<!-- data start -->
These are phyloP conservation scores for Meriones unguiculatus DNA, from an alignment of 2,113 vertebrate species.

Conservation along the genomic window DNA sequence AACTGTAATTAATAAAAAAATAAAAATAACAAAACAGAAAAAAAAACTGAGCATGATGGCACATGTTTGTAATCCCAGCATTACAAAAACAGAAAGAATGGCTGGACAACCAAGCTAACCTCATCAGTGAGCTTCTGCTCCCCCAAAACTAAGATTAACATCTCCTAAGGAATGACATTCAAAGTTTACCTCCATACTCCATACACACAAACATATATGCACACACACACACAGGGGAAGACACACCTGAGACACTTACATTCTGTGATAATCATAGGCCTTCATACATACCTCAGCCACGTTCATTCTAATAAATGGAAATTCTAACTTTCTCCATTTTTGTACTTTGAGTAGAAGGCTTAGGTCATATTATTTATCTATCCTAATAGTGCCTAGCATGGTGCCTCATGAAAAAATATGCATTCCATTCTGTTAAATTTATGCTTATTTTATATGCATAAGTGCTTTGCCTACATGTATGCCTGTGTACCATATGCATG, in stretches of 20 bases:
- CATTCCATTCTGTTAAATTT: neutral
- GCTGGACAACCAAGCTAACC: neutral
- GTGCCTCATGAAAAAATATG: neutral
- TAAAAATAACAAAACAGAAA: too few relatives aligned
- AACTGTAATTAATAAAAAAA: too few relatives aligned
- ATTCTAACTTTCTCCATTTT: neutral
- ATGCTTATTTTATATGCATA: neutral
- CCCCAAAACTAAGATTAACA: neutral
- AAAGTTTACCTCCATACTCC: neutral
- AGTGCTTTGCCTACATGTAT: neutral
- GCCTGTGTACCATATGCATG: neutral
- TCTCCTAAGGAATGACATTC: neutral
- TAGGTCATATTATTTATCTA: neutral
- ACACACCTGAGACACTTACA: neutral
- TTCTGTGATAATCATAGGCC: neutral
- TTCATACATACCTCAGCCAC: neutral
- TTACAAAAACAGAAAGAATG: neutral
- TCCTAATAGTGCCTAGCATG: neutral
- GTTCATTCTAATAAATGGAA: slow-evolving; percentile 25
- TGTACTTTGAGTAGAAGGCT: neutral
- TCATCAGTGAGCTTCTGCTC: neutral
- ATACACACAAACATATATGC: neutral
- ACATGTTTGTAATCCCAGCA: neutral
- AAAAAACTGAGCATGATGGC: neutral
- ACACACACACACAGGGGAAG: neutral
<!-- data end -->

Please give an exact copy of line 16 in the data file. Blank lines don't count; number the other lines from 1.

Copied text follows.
- ACACACCTGAGACACTTACA: neutral